I’m eligible for a VA Loan, but I have a poor credit rating
Generally, VA lenders require that borrowers have a minimum FICO score of 620 for the most competitive terms, but there’s often some wiggle room. It might bump up your loan costs because your lower score is raising the risk for your lender.
Here are a few ideas on how you can still get a VA Home Loan with less than perfect credit:
Get a cosigner
A cosigner helps you qualify for a VA Loan when your finances don’t meet the lender’s requirements. The cosigner assumes equal responsibility for payment of the loan but, unlike a co-borrower, receives no benefit from the loan proceeds. The cosigner is not added to the title. With a VA Loan, the cosigner must live in the home with you. You can’t ask a parent or friend living elsewhere to help you qualify. The VA doesn’t allow non-occupant parties to cosign. Also, it’s important to note that when you’re buying a house with a VA Loan, your cosigner must also qualify for a VA Loan. The lender will consider the cosigner’s financial situation when deciding on the loan approval.
Put a down payment
It’s possible to have access to cash and still have shaky credit, so if that’s your position, you could offer to make a down payment to offset the risk to the lender. If you can go as high as putting down 20 percent of the purchase price, then your lender might find that it makes financial sense to approve your loan. You’ll probably still incur some higher fees.
Put off house hunting until you shore up your credit
If you’re close to a 620 FICO score, that sweet spot where lenders usually gladly approve a VA Home Loan, then it might be wise to spend a little time propping up your credit. You could do it quicker and easier than you might think. Here are a few suggestions:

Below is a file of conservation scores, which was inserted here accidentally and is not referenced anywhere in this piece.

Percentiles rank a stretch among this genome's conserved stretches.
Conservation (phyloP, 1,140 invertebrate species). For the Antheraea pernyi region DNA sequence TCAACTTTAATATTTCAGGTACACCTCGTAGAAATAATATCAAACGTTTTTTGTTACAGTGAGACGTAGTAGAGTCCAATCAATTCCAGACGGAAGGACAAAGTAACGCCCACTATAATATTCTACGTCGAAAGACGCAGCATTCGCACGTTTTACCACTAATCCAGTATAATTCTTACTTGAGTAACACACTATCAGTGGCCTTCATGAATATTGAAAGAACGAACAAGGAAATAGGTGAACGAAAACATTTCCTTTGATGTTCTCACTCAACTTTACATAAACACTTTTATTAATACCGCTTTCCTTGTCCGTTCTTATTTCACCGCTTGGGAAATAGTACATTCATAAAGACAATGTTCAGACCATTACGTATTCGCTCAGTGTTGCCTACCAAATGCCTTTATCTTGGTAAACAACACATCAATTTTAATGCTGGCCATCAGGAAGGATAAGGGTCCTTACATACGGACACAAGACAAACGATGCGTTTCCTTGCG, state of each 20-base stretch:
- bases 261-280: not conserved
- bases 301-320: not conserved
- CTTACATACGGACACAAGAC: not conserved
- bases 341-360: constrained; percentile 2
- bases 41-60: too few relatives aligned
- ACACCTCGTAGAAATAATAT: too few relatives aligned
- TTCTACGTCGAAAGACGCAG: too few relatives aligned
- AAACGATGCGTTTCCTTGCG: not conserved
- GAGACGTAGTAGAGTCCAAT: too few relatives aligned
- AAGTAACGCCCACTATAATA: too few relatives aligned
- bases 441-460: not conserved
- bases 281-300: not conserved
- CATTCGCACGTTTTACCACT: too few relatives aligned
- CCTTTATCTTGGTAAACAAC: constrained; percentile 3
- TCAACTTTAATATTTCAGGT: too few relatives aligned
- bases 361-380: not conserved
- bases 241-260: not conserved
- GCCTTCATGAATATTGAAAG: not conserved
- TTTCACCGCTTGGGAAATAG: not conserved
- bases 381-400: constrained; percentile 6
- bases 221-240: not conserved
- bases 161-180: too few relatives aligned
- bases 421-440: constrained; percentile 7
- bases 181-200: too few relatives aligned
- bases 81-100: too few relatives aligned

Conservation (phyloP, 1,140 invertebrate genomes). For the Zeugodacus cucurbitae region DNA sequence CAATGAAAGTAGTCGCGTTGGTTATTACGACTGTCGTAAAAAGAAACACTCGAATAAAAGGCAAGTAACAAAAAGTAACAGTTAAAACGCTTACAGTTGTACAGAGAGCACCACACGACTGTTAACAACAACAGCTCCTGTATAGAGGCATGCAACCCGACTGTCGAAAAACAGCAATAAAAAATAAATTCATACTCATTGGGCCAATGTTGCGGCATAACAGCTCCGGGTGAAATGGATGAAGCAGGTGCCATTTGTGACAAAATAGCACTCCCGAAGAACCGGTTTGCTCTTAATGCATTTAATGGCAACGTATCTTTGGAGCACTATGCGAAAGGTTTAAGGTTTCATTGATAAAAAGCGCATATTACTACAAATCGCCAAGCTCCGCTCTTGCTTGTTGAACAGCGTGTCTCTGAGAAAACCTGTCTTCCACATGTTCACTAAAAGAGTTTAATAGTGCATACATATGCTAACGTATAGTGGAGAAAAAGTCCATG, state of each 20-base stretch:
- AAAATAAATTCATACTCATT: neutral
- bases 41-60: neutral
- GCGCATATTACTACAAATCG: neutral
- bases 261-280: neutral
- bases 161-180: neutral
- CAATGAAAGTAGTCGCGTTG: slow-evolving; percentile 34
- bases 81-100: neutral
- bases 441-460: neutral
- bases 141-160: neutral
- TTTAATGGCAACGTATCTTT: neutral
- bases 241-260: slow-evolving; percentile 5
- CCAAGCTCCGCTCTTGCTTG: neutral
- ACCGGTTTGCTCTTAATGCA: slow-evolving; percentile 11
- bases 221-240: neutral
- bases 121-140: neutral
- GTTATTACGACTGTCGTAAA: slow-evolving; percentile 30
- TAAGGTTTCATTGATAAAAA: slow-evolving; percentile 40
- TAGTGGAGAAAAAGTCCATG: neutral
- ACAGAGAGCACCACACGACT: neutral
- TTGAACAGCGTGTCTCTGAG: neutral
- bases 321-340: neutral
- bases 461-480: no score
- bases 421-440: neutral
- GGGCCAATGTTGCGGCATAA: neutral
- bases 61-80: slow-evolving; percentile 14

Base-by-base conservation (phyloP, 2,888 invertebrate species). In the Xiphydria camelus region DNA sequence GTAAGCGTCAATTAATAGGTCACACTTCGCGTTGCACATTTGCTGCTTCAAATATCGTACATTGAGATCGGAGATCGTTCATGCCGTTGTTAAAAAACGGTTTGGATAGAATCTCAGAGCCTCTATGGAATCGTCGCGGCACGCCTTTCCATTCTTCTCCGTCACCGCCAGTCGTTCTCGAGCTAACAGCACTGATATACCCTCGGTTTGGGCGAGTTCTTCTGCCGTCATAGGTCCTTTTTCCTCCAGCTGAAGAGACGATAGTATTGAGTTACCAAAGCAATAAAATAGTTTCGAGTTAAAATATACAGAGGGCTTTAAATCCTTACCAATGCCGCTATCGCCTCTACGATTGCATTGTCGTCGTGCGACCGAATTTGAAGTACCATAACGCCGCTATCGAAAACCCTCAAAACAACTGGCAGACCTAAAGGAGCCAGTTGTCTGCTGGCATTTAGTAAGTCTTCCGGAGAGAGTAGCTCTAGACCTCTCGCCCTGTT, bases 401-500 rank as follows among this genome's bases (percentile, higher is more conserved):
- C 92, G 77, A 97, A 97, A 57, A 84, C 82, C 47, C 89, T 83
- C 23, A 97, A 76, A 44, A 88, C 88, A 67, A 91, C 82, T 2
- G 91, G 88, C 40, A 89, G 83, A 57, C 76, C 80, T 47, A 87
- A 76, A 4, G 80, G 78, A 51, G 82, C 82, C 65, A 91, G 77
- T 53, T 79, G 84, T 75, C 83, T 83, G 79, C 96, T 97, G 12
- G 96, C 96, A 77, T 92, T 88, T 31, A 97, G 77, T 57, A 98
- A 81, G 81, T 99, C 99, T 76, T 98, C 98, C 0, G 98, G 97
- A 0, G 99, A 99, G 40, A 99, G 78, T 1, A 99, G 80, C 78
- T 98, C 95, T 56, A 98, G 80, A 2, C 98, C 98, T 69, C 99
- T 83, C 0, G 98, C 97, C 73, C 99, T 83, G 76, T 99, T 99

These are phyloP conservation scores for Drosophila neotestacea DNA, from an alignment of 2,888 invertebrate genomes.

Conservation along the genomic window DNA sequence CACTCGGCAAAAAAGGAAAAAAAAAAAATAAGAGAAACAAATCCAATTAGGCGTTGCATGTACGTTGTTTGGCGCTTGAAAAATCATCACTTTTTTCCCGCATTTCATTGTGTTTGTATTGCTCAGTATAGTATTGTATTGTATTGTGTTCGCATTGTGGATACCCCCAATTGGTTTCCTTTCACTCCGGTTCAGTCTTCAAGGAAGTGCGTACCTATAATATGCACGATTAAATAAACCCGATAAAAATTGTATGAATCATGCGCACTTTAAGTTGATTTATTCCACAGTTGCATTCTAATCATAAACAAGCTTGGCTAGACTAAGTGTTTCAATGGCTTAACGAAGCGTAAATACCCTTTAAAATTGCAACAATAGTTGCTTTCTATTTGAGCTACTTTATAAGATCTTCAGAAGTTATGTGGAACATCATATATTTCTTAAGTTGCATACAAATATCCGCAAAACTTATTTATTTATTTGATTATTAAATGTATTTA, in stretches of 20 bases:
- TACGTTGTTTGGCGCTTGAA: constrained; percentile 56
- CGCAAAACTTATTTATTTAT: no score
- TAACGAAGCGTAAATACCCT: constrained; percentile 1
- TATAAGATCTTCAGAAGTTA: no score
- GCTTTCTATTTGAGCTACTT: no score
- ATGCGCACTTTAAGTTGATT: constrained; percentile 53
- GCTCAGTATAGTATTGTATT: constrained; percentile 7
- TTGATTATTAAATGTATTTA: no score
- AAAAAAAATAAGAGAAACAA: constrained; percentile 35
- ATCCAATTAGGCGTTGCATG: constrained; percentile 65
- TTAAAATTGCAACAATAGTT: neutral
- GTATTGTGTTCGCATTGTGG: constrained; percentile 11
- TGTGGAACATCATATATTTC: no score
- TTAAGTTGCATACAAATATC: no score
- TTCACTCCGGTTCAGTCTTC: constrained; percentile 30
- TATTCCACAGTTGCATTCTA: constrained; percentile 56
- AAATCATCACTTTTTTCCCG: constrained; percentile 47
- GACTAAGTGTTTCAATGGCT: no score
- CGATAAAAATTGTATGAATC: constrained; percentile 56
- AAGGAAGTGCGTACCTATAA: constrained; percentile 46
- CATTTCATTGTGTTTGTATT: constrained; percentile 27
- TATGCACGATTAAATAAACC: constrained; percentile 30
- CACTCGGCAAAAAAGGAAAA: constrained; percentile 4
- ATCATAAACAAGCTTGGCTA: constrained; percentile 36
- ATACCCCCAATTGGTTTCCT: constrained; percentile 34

- Work toward paying down some credit card debt. But, wait, there’s more. Although the most significant factor in your credit score is paying on time, the second is your credit utilization. This is the portion of the credit limits you use at any given time. Ideally, use less than 30 percent of your limit on any card, and lower is even better. You want as low a balance as possible when the card issuer reports your use to the credit bureaus. Remember, that’s how your score is calculated. To easily keep your balance low, pay it down before the end of the billing cycle. If it’s easier for you, make several payments during the month, which is simple if you bank online.
- Request higher credit limits. This is a basic equation. When your credit limit goes up and your balance remains the same, your overall credit utilization lowers immediately, which can improve your credit.
- Dispute credit report errors. Through no fault of your own, an error or two on one of your credit reports could drag down your score. You’re entitled to a free report each year from the three major credit bureaus — Experian, TransUnion, and Equifax — which you can request from AnnualCreditReport.com. Go over them carefully, and correcting any mistakes you find can quickly improve your credit. Look for late payments that you know you paid on time. Check to make sure that no one else’s credit activity is mixed in with yours or that there’s no negative information that has expired. If you spot any issues, dispute them immediately.